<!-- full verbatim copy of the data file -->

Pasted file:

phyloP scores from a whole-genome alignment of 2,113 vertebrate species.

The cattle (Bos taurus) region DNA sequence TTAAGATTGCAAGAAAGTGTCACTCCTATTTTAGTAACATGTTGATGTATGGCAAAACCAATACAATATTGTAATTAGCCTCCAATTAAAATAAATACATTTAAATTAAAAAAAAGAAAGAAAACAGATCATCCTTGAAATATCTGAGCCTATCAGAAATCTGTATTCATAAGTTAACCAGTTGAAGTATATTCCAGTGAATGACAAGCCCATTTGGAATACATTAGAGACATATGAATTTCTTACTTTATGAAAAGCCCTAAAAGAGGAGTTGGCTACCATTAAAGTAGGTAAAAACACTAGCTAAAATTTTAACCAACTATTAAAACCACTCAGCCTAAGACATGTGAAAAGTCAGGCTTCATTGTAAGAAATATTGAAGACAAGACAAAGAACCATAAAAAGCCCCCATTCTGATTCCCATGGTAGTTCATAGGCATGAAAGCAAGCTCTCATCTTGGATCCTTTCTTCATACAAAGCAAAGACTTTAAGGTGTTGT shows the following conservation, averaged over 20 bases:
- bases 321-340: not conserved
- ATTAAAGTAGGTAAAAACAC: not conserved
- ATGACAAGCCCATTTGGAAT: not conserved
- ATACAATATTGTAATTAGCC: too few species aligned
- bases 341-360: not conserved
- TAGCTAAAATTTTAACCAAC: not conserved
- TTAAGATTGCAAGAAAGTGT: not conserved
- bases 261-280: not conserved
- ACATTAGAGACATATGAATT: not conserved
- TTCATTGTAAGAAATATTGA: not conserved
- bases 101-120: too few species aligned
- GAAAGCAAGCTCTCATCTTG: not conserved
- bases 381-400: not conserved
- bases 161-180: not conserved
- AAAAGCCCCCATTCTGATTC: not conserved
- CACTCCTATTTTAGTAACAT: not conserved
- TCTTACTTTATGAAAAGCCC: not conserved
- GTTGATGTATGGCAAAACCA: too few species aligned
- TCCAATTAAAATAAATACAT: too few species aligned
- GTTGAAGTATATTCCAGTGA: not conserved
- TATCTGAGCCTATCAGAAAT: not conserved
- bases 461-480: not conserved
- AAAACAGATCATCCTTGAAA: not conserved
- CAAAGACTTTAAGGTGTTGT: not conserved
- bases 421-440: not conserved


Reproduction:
phyloP scores from a whole-genome alignment of 2,113 vertebrate species.

The cattle (Bos taurus) region DNA sequence TTAAGATTGCAAGAAAGTGTCACTCCTATTTTAGTAACATGTTGATGTATGGCAAAACCAATACAATATTGTAATTAGCCTCCAATTAAAATAAATACATTTAAATTAAAAAAAAGAAAGAAAACAGATCATCCTTGAAATATCTGAGCCTATCAGAAATCTGTATTCATAAGTTAACCAGTTGAAGTATATTCCAGTGAATGACAAGCCCATTTGGAATACATTAGAGACATATGAATTTCTTACTTTATGAAAAGCCCTAAAAGAGGAGTTGGCTACCATTAAAGTAGGTAAAAACACTAGCTAAAATTTTAACCAACTATTAAAACCACTCAGCCTAAGACATGTGAAAAGTCAGGCTTCATTGTAAGAAATATTGAAGACAAGACAAAGAACCATAAAAAGCCCCCATTCTGATTCCCATGGTAGTTCATAGGCATGAAAGCAAGCTCTCATCTTGGATCCTTTCTTCATACAAAGCAAAGACTTTAAGGTGTTGT shows the following conservation, averaged over 20 bases:
- bases 321-340: not conserved
- ATTAAAGTAGGTAAAAACAC: not conserved
- ATGACAAGCCCATTTGGAAT: not conserved
- ATACAATATTGTAATTAGCC: too few species aligned
- bases 341-360: not conserved
- TAGCTAAAATTTTAACCAAC: not conserved
- TTAAGATTGCAAGAAAGTGT: not conserved
- bases 261-280: not conserved
- ACATTAGAGACATATGAATT: not conserved
- TTCATTGTAAGAAATATTGA: not conserved
- bases 101-120: too few species aligned
- GAAAGCAAGCTCTCATCTTG: not conserved
- bases 381-400: not conserved
- bases 161-180: not conserved
- AAAAGCCCCCATTCTGATTC: not conserved
- CACTCCTATTTTAGTAACAT: not conserved
- TCTTACTTTATGAAAAGCCC: not conserved
- GTTGATGTATGGCAAAACCA: too few species aligned
- TCCAATTAAAATAAATACAT: too few species aligned
- GTTGAAGTATATTCCAGTGA: not conserved
- TATCTGAGCCTATCAGAAAT: not conserved
- bases 461-480: not conserved
- AAAACAGATCATCCTTGAAA: not conserved
- CAAAGACTTTAAGGTGTTGT: not conserved
- bases 421-440: not conserved